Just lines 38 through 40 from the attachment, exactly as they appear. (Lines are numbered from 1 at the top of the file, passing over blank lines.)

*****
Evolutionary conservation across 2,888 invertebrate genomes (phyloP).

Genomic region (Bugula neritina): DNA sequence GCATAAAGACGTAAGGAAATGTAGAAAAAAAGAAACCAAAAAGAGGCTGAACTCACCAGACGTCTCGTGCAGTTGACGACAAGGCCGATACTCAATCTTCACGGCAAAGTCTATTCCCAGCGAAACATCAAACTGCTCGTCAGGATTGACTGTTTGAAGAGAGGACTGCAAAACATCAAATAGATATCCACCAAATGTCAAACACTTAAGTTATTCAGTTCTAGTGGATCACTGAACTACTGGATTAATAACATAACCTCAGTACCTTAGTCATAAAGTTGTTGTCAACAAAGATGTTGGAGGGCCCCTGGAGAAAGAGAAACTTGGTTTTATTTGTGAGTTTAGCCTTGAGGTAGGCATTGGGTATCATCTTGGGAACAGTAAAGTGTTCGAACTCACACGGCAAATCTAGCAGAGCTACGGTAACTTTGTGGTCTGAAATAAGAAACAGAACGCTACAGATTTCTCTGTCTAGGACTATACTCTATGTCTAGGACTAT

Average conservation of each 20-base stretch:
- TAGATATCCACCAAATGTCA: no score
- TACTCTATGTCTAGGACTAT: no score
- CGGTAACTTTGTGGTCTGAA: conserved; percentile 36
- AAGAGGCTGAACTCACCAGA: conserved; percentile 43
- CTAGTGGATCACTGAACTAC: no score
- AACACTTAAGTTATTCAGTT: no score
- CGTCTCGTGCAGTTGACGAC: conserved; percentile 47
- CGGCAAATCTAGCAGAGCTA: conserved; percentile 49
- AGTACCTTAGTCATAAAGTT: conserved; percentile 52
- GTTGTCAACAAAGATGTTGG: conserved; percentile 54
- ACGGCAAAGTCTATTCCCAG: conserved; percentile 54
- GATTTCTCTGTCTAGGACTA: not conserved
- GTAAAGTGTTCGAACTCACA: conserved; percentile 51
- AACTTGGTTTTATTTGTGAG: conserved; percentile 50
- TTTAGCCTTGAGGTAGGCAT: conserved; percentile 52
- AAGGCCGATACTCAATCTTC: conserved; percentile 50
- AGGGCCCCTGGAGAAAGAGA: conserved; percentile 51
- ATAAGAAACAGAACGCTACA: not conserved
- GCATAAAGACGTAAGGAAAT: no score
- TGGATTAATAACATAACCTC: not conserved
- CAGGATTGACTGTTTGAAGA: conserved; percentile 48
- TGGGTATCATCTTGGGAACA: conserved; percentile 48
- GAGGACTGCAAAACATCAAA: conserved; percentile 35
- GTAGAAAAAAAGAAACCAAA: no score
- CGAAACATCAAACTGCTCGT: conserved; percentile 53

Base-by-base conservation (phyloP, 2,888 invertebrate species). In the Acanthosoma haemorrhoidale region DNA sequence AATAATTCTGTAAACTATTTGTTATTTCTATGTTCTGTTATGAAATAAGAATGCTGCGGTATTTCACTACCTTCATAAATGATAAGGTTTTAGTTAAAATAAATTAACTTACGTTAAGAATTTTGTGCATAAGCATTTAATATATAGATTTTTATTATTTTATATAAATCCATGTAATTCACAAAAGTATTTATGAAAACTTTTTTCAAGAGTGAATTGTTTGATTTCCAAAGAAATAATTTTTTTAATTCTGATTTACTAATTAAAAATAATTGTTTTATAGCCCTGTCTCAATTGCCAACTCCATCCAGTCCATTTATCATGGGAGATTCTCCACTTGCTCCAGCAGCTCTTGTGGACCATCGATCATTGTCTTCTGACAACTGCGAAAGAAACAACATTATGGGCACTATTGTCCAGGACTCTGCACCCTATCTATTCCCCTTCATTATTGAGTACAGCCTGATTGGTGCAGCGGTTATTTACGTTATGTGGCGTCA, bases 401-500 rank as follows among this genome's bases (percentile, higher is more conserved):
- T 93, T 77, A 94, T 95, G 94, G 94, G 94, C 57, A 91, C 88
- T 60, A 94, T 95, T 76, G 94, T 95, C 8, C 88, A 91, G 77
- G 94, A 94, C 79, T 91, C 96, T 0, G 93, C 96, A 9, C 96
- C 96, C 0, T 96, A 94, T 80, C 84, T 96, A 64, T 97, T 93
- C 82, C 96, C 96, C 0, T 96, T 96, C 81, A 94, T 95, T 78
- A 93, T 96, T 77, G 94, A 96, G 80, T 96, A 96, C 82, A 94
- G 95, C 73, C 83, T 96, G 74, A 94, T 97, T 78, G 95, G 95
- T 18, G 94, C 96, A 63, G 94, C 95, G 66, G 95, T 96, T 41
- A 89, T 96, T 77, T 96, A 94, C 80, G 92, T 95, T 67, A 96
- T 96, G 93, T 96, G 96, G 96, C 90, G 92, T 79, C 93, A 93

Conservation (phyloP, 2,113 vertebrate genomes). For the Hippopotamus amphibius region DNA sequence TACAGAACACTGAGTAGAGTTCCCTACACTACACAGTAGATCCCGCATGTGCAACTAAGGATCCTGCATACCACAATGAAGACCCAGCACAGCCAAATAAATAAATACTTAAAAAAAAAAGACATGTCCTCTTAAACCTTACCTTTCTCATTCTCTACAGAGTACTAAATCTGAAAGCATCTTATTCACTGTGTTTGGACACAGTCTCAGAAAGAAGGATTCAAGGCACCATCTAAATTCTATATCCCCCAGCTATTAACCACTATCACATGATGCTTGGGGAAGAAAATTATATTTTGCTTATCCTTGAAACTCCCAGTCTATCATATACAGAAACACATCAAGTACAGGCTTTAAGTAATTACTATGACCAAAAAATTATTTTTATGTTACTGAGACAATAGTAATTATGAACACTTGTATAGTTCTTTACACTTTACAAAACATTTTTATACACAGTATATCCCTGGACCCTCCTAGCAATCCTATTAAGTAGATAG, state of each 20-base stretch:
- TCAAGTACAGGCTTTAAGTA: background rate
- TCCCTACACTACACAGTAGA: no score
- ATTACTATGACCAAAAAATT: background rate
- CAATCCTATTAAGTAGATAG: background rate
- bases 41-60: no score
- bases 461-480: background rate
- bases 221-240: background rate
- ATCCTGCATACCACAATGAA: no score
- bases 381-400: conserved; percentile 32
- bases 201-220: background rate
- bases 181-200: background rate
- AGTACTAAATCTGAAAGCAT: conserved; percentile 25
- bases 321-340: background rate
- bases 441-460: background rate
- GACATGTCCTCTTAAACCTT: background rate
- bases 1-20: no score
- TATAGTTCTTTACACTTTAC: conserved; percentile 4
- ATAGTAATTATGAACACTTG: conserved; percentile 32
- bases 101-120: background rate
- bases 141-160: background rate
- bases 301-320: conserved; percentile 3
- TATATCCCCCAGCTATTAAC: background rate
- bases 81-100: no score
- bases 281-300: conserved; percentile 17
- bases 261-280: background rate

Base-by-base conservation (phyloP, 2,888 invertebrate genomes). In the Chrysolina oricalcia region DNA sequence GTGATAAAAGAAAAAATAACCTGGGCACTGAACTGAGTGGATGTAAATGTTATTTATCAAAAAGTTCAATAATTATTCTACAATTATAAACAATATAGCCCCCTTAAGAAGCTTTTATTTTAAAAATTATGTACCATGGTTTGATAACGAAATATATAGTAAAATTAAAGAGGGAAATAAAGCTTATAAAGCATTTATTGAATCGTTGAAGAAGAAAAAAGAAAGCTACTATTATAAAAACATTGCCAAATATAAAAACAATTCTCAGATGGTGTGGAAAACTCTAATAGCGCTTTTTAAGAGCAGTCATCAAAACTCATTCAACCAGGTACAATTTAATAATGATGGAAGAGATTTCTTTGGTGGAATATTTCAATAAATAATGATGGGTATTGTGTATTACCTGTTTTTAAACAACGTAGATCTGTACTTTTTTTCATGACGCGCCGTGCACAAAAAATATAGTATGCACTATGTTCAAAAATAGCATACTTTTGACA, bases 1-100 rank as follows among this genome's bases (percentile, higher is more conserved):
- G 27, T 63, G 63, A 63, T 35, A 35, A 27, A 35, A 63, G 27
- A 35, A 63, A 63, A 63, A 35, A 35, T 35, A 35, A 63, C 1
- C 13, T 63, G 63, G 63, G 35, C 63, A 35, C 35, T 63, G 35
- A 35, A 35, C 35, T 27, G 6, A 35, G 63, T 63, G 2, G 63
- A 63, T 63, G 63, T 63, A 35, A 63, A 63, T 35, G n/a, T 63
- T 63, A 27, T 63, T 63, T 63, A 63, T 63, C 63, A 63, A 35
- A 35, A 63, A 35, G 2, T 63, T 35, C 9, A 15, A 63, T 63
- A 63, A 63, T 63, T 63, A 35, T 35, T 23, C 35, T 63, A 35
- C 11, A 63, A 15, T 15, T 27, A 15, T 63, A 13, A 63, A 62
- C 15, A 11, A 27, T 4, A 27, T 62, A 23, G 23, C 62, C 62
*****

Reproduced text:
- A 89, T 96, T 77, T 96, A 94, C 80, G 92, T 95, T 67, A 96
- T 96, G 93, T 96, G 96, G 96, C 90, G 92, T 79, C 93, A 93

Conservation (phyloP, 2,113 vertebrate genomes). For the Hippopotamus amphibius region DNA sequence TACAGAACACTGAGTAGAGTTCCCTACACTACACAGTAGATCCCGCATGTGCAACTAAGGATCCTGCATACCACAATGAAGACCCAGCACAGCCAAATAAATAAATACTTAAAAAAAAAAGACATGTCCTCTTAAACCTTACCTTTCTCATTCTCTACAGAGTACTAAATCTGAAAGCATCTTATTCACTGTGTTTGGACACAGTCTCAGAAAGAAGGATTCAAGGCACCATCTAAATTCTATATCCCCCAGCTATTAACCACTATCACATGATGCTTGGGGAAGAAAATTATATTTTGCTTATCCTTGAAACTCCCAGTCTATCATATACAGAAACACATCAAGTACAGGCTTTAAGTAATTACTATGACCAAAAAATTATTTTTATGTTACTGAGACAATAGTAATTATGAACACTTGTATAGTTCTTTACACTTTACAAAACATTTTTATACACAGTATATCCCTGGACCCTCCTAGCAATCCTATTAAGTAGATAG, state of each 20-base stretch: